1. In what income category does Turkey fall? Kristi Rolf
Turkey’s income level is measured by gross national income (GNI) per capita, a measurement intended to represent the average annual income per person before tax. In 2018, Turkey was classified as an upper-middle income level country. Below, Turkey’s GNI per capita is reported in U.S. dollars over a period from 2010-2019.
2. Market indicators: Isaac Ritenour
- Market Indicators “quantitative in nature and seek to interpret stock or financial index data in an attempt to forecast market moves”. These Market indicators are technical and help investors’ investment or trading decisions. The tables and graphs below show the change in the GDP (Growth Domestic Product) as a constant from 2010 in US Million$, and the GDP Annual % change over the last ten years. GDP (Constant 2010 US $) has increased from $ 711,513.0 in 2009 to $1,251,358.80 in 2019. Then looking at the GDP (Annual %) Turkey has averaged a growth of 5.39% per year from 2009 to 2010.
- Figure 1. Table of Gross Domestic Product as constant 2010 in US$ Millions, and Gross Domestic Product Annual Percentage growth.
- Figure 2. Graph 1 of Gross Domestic Product ( Constant 2010 US$) from 2009 to 2019.
- Figure 3. Graph 2 of Grows Domestic Product annual percentage growth from 2009 to 2019.
3. Control of corruption: Zach Oddo
- Based on this data, it can be understood that Turkey falls somewhere in the middle ground in terms of different countries and their ability to control corruption.
- Of the years where data was collected, there has not been much of a change in the control of corruption and it has pretty much stayed consistent every year.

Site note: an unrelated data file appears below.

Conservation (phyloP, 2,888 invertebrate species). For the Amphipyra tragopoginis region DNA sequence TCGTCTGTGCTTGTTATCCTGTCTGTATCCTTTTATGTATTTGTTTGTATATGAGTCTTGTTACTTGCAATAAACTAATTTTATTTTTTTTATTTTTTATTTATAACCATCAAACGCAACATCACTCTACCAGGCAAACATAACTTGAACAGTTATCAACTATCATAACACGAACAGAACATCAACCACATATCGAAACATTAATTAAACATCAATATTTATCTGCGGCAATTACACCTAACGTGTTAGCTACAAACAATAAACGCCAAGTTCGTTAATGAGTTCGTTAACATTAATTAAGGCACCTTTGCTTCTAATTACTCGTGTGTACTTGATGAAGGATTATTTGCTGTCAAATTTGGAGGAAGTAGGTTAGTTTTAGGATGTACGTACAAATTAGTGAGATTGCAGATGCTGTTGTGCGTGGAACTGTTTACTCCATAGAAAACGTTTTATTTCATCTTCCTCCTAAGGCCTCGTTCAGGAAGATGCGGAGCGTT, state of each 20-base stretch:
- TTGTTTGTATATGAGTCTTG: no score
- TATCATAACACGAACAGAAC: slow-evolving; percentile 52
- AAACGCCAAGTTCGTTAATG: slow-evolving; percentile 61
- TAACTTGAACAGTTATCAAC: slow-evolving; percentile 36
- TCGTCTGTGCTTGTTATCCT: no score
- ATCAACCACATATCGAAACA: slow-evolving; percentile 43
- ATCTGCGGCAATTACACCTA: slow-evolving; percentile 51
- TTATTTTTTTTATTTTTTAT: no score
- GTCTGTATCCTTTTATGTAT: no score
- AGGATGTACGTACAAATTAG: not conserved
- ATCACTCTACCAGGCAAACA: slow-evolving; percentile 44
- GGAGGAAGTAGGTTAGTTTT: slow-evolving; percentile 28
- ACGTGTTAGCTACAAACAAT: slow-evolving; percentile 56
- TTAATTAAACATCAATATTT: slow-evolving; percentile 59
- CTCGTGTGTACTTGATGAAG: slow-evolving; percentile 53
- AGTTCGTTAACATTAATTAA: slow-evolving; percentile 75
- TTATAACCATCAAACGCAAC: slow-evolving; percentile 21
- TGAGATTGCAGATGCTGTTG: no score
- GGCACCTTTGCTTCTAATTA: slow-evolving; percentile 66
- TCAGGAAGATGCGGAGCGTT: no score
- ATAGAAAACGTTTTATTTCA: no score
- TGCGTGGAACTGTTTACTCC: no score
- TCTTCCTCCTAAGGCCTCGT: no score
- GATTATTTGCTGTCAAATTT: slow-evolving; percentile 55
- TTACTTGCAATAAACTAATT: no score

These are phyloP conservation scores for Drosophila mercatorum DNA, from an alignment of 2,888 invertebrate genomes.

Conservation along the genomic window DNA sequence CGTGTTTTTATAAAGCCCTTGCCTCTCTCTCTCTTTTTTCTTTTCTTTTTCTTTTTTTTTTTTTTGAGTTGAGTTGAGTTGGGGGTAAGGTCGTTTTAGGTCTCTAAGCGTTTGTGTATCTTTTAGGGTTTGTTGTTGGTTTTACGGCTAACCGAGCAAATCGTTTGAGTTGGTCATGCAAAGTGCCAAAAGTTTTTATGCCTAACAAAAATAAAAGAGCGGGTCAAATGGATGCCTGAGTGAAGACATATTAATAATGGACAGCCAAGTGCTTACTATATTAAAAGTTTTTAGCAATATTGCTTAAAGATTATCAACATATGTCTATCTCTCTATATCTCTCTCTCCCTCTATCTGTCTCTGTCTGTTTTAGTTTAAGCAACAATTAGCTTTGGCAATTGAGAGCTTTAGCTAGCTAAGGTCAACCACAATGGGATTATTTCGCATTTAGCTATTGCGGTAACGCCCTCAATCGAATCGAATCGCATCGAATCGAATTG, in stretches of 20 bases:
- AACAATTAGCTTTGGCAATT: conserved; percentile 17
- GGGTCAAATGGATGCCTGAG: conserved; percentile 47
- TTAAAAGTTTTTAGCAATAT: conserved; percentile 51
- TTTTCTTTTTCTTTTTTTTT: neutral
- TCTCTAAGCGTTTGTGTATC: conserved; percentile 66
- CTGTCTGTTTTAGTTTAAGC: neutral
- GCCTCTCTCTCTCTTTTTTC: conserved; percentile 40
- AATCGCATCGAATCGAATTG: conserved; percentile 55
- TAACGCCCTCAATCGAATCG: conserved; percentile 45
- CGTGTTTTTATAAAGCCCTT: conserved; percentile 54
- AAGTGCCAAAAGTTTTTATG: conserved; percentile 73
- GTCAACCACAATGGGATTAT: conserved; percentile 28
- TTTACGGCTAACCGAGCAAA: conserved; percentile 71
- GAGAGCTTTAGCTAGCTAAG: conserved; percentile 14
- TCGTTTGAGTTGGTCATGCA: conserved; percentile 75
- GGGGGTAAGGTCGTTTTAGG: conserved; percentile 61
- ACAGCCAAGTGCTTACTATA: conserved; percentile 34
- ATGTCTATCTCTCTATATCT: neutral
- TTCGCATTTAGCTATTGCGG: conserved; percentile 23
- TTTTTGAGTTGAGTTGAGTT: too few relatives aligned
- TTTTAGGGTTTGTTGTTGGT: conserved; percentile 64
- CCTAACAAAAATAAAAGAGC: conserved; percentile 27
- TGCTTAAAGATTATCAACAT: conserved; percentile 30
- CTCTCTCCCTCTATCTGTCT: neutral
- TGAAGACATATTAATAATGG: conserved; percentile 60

- The aspects being measured in this figure are governance, percentile rank, and standard error.
- The governance scale is measured from -2.5 to 2.5, higher values correspond to better governance. Turkey has remained in the -0.50 to 0 range since 1996, leaving them almost in the direct middle in terms of governance.
- Percentile Rank:
- The percentile rank is measured from a 0-100 scale and indicates the rank of a country among the rest of the countries in the world, again higher value corresponds to a higher rank. Turkey sits again in the upper middle of this scale with the highest rank since 1996 being 62 and the lowest 43, in recent years it has been on a slight decline but not a rapid drop.
- Standard Error:
- “Standard Error captures the precision of the estimate of governance for each country. Lower values indicate more precision. Standard errors are related to confidence intervals reported elsewhere as follows: a 90% confidence interval is the estimate of governance +/- the standard error multiplied by 1.645.” Turkeys standard error values have remained fairly constant and improving slightly every year meaning that the data is very accurate. The highest standard error Turkey has seen was 0.21 in 1996 but has improved every year down to 0.14 in 2019.